What is the Immune System? And How Does it Work?

 

When you step back and take a look at what the immune system does and how it works—well, it can be pretty stunning!

Broadly speaking, the immune system protects us (“self”) against anything it detects as not belonging to us (“non-self”).  The immune system also plays a role in wound healing.

Functionally, this means that the immune system protects us from viruses, bacteria, fungi and parasites—and may also protect us from cancer. It recognizes what “bits” come from our own bodies (self) and what “bits” come from outside our bodies (non-self). That can go wrong at times—and when the immune system gets confused and reacts against a self-bit, autoimmune disease may result. When the immune system overreacts to non-self, an allergy may result. Finally, if the immune system has trouble recognizing non-self, frequent infections can be the result. The immune system is also involved in transplant rejections. Inflammation is part of the immune response also and when the control over inflammation is lost, chronic diseases like arthritis, obesity, diabetes, heart disease and others can occur—inflammation is a significant part of nearly all chronic disease.

The Two “Arms” of the Immune System

The immune system can be divided into the innate and the acquired immune system.  The innate system is ancient, responds quickly in a general (non-specific) way and is most active on the skin and on mucous membranes, the most important barrier between us and the outside world.

The acquired immune system is a more recent evolutionary development and responds more slowly but in a very specific way.  The acquired immune system also “remembers” what it has encountered in the past—and on the second appearance, responds more quickly because of this memory.

Both the innate and the acquired immune systems consist of cellular components and soluble blood factors that function to kill invading pathogens. The innate immune system utilizes inflammatory cells, a series of proteins known as the complement system and natural killer (NK) cells.  The NK cells seek out and destroy infected cells and cancer cells, using substances known as cytotoxins to literally dissolve the infected or cancerous cells.  Complement consists of a series of proteins that mark infected cells, identifying them so that inflammatory cells can come, find them and destroy them—quite literally, eating the infected cells right up!  Complement can also directly attack bacteria and viruses.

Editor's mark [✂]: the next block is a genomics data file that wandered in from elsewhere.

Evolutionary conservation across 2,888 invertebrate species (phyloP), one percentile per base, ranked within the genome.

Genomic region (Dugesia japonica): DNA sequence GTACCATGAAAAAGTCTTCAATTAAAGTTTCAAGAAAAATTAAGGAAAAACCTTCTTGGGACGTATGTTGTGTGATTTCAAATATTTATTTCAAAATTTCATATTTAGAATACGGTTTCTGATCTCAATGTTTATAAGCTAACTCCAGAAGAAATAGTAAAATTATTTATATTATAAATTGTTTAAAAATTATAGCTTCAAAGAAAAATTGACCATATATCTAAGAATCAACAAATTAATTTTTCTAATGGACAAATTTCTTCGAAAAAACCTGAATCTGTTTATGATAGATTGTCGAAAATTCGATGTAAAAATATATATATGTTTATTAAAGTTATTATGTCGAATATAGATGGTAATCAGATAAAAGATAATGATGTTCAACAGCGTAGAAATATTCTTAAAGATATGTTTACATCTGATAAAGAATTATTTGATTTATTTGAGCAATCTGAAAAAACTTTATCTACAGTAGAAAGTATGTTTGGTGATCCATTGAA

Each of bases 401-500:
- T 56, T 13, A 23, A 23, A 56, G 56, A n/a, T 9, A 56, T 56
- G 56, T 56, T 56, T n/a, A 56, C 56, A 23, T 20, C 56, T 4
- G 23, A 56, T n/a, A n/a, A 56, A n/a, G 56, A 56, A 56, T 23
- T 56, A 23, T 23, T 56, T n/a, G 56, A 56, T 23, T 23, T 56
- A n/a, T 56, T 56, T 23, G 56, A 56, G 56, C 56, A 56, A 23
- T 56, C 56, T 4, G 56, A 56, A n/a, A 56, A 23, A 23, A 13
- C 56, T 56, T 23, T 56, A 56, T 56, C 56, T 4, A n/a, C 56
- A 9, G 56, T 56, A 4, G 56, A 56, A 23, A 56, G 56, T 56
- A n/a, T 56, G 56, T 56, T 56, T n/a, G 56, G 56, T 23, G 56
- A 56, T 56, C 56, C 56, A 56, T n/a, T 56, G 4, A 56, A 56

The innate immune system acts a bit like a scatter gun while the acquired immune system works much more precisely.  The acquired immune system also gets more complicated and includes specialized cells.

  • B cells make antibody that is specific for that non-self- bit.
    • Antibodies are proteins that bind to that non-self -bit and “mark” it for removal from the body. These antibodies can be one of 4 major classes (IgG, IgM, IgA and IgE) and one minor class (IgD)
      • Each class of antibody (immunoglobulin or Ig) has a primary function during every phase and/or location of an immune response.
        • IgM is a “first responder” and is the first antibody to be produced
        • IgG is the “second responder” and is often carries the memory of a response—making it often the faster responder. IgG is the most common Ig found in the blood. Humans have at least 4 subclasses of IgG.
        • IgA is the second most common Ig found in the blood. There are two classes of IgA and these are found in secretions such as tears, saliva and mucus. It is often known as secretory IgA or sIgA.
        • IgE is the antibody related to allergic responses.
      • T cells produce substances (cytokines) that can either tone down or tone up the immune response. There are different families of T cells—helper, killer, regulatory and memory T cells, each with their own specific function.

When a Non-Self Bit Enters the Body….

Let’s say viruses or bacteria enter the body through the air or through a cut in the skin.  First—the “rapid response team” that is the innate immune system responds. The innate system sends in the complement system, marking the infected cells for…well, dinner.  The inflammatory cells and the NK cells arrive and eat up the marked cells.  If the infection or cancer cell survives, the acquired immune system gets to work, identifying the infected or malignant cells, sending out B cells and their antibodies and the various T cells to finish the job.  If you have experienced that specific type of infection before, the acquired immune system joins in right from the start because the memory T cells have been activated.

The Complexity of the Immune System

Complexity can be a great thing—and it can be a problem.  It can be a problem because mistakes can be made resulting in autoimmunity, other immune diseases or in immune suppression.

But—when it comes to supporting the immune system, the complexity is a great thing because it allows us many different possibilities for boosting the immune response overall to help protect us from infections and diseases like cancer. These possibilities include the use of substances like transfer factor, colostrum, probiotics, herbs like olive leaf, nutritionally important substances like vitamins and minerals needed by the immune system and enzymes to support a healthy immune system.